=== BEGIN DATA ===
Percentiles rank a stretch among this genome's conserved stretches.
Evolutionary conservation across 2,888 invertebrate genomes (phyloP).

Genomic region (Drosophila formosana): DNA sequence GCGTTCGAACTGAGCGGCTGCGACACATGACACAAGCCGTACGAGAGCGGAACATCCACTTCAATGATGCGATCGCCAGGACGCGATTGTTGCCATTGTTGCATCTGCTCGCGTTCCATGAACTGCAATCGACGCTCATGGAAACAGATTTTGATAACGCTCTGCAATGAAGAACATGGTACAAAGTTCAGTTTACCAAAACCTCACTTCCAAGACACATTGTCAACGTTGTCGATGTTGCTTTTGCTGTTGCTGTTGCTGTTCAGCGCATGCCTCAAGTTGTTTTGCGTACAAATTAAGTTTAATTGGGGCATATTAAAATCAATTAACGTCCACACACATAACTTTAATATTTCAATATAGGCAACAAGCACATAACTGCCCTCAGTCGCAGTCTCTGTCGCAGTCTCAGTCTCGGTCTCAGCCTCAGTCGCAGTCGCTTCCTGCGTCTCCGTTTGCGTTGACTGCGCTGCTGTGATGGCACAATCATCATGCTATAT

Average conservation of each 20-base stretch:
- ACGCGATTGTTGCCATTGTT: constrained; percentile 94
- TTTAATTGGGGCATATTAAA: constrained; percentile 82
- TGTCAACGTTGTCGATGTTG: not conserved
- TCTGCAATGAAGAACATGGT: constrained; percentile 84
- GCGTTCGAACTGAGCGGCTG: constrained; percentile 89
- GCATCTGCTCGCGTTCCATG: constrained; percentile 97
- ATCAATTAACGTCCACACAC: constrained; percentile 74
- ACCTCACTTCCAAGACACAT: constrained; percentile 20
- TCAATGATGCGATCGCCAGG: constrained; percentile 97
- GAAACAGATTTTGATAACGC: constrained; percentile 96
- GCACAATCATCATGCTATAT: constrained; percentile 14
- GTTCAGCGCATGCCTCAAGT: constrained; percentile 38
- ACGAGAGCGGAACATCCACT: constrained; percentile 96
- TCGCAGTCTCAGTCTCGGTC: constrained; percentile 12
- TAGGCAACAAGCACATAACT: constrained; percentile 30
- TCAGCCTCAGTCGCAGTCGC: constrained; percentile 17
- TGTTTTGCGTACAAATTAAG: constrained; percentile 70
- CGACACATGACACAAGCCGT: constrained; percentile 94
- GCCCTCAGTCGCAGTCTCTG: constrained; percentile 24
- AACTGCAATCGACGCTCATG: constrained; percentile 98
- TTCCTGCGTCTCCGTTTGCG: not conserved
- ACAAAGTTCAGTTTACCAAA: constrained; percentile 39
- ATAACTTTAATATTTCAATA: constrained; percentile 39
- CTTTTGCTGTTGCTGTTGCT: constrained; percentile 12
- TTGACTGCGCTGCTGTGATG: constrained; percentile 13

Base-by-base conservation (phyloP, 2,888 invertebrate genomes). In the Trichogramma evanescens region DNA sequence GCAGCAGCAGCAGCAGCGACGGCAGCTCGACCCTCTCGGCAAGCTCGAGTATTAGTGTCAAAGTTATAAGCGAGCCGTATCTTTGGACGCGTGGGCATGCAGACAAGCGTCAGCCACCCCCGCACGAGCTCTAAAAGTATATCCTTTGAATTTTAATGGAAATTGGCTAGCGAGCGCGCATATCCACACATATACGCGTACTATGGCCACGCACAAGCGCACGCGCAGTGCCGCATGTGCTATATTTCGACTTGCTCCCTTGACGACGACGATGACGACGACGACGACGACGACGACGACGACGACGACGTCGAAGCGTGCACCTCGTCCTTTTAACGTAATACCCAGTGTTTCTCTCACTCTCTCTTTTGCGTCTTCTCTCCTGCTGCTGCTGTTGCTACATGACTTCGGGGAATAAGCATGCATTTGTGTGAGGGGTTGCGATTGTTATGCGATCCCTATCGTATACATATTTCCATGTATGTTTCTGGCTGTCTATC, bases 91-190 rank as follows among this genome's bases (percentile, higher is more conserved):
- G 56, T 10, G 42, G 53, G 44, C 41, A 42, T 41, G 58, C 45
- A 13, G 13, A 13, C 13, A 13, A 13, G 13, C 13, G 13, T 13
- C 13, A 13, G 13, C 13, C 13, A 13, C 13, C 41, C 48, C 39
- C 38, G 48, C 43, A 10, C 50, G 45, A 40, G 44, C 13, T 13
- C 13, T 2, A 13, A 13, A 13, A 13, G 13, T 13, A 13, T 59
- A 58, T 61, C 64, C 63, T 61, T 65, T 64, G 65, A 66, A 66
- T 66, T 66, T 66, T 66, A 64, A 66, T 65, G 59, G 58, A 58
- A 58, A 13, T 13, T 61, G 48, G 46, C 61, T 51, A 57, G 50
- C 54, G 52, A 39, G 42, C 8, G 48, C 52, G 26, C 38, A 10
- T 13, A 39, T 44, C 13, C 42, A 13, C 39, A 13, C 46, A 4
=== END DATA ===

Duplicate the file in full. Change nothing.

Percentiles rank a stretch among this genome's conserved stretches.
Evolutionary conservation across 2,888 invertebrate genomes (phyloP).

Genomic region (Drosophila formosana): DNA sequence GCGTTCGAACTGAGCGGCTGCGACACATGACACAAGCCGTACGAGAGCGGAACATCCACTTCAATGATGCGATCGCCAGGACGCGATTGTTGCCATTGTTGCATCTGCTCGCGTTCCATGAACTGCAATCGACGCTCATGGAAACAGATTTTGATAACGCTCTGCAATGAAGAACATGGTACAAAGTTCAGTTTACCAAAACCTCACTTCCAAGACACATTGTCAACGTTGTCGATGTTGCTTTTGCTGTTGCTGTTGCTGTTCAGCGCATGCCTCAAGTTGTTTTGCGTACAAATTAAGTTTAATTGGGGCATATTAAAATCAATTAACGTCCACACACATAACTTTAATATTTCAATATAGGCAACAAGCACATAACTGCCCTCAGTCGCAGTCTCTGTCGCAGTCTCAGTCTCGGTCTCAGCCTCAGTCGCAGTCGCTTCCTGCGTCTCCGTTTGCGTTGACTGCGCTGCTGTGATGGCACAATCATCATGCTATAT

Average conservation of each 20-base stretch:
- ACGCGATTGTTGCCATTGTT: constrained; percentile 94
- TTTAATTGGGGCATATTAAA: constrained; percentile 82
- TGTCAACGTTGTCGATGTTG: not conserved
- TCTGCAATGAAGAACATGGT: constrained; percentile 84
- GCGTTCGAACTGAGCGGCTG: constrained; percentile 89
- GCATCTGCTCGCGTTCCATG: constrained; percentile 97
- ATCAATTAACGTCCACACAC: constrained; percentile 74
- ACCTCACTTCCAAGACACAT: constrained; percentile 20
- TCAATGATGCGATCGCCAGG: constrained; percentile 97
- GAAACAGATTTTGATAACGC: constrained; percentile 96
- GCACAATCATCATGCTATAT: constrained; percentile 14
- GTTCAGCGCATGCCTCAAGT: constrained; percentile 38
- ACGAGAGCGGAACATCCACT: constrained; percentile 96
- TCGCAGTCTCAGTCTCGGTC: constrained; percentile 12
- TAGGCAACAAGCACATAACT: constrained; percentile 30
- TCAGCCTCAGTCGCAGTCGC: constrained; percentile 17
- TGTTTTGCGTACAAATTAAG: constrained; percentile 70
- CGACACATGACACAAGCCGT: constrained; percentile 94
- GCCCTCAGTCGCAGTCTCTG: constrained; percentile 24
- AACTGCAATCGACGCTCATG: constrained; percentile 98
- TTCCTGCGTCTCCGTTTGCG: not conserved
- ACAAAGTTCAGTTTACCAAA: constrained; percentile 39
- ATAACTTTAATATTTCAATA: constrained; percentile 39
- CTTTTGCTGTTGCTGTTGCT: constrained; percentile 12
- TTGACTGCGCTGCTGTGATG: constrained; percentile 13

Base-by-base conservation (phyloP, 2,888 invertebrate genomes). In the Trichogramma evanescens region DNA sequence GCAGCAGCAGCAGCAGCGACGGCAGCTCGACCCTCTCGGCAAGCTCGAGTATTAGTGTCAAAGTTATAAGCGAGCCGTATCTTTGGACGCGTGGGCATGCAGACAAGCGTCAGCCACCCCCGCACGAGCTCTAAAAGTATATCCTTTGAATTTTAATGGAAATTGGCTAGCGAGCGCGCATATCCACACATATACGCGTACTATGGCCACGCACAAGCGCACGCGCAGTGCCGCATGTGCTATATTTCGACTTGCTCCCTTGACGACGACGATGACGACGACGACGACGACGACGACGACGACGACGACGTCGAAGCGTGCACCTCGTCCTTTTAACGTAATACCCAGTGTTTCTCTCACTCTCTCTTTTGCGTCTTCTCTCCTGCTGCTGCTGTTGCTACATGACTTCGGGGAATAAGCATGCATTTGTGTGAGGGGTTGCGATTGTTATGCGATCCCTATCGTATACATATTTCCATGTATGTTTCTGGCTGTCTATC, bases 91-190 rank as follows among this genome's bases (percentile, higher is more conserved):
- G 56, T 10, G 42, G 53, G 44, C 41, A 42, T 41, G 58, C 45
- A 13, G 13, A 13, C 13, A 13, A 13, G 13, C 13, G 13, T 13
- C 13, A 13, G 13, C 13, C 13, A 13, C 13, C 41, C 48, C 39
- C 38, G 48, C 43, A 10, C 50, G 45, A 40, G 44, C 13, T 13
- C 13, T 2, A 13, A 13, A 13, A 13, G 13, T 13, A 13, T 59
- A 58, T 61, C 64, C 63, T 61, T 65, T 64, G 65, A 66, A 66
- T 66, T 66, T 66, T 66, A 64, A 66, T 65, G 59, G 58, A 58
- A 58, A 13, T 13, T 61, G 48, G 46, C 61, T 51, A 57, G 50
- C 54, G 52, A 39, G 42, C 8, G 48, C 52, G 26, C 38, A 10
- T 13, A 39, T 44, C 13, C 42, A 13, C 39, A 13, C 46, A 4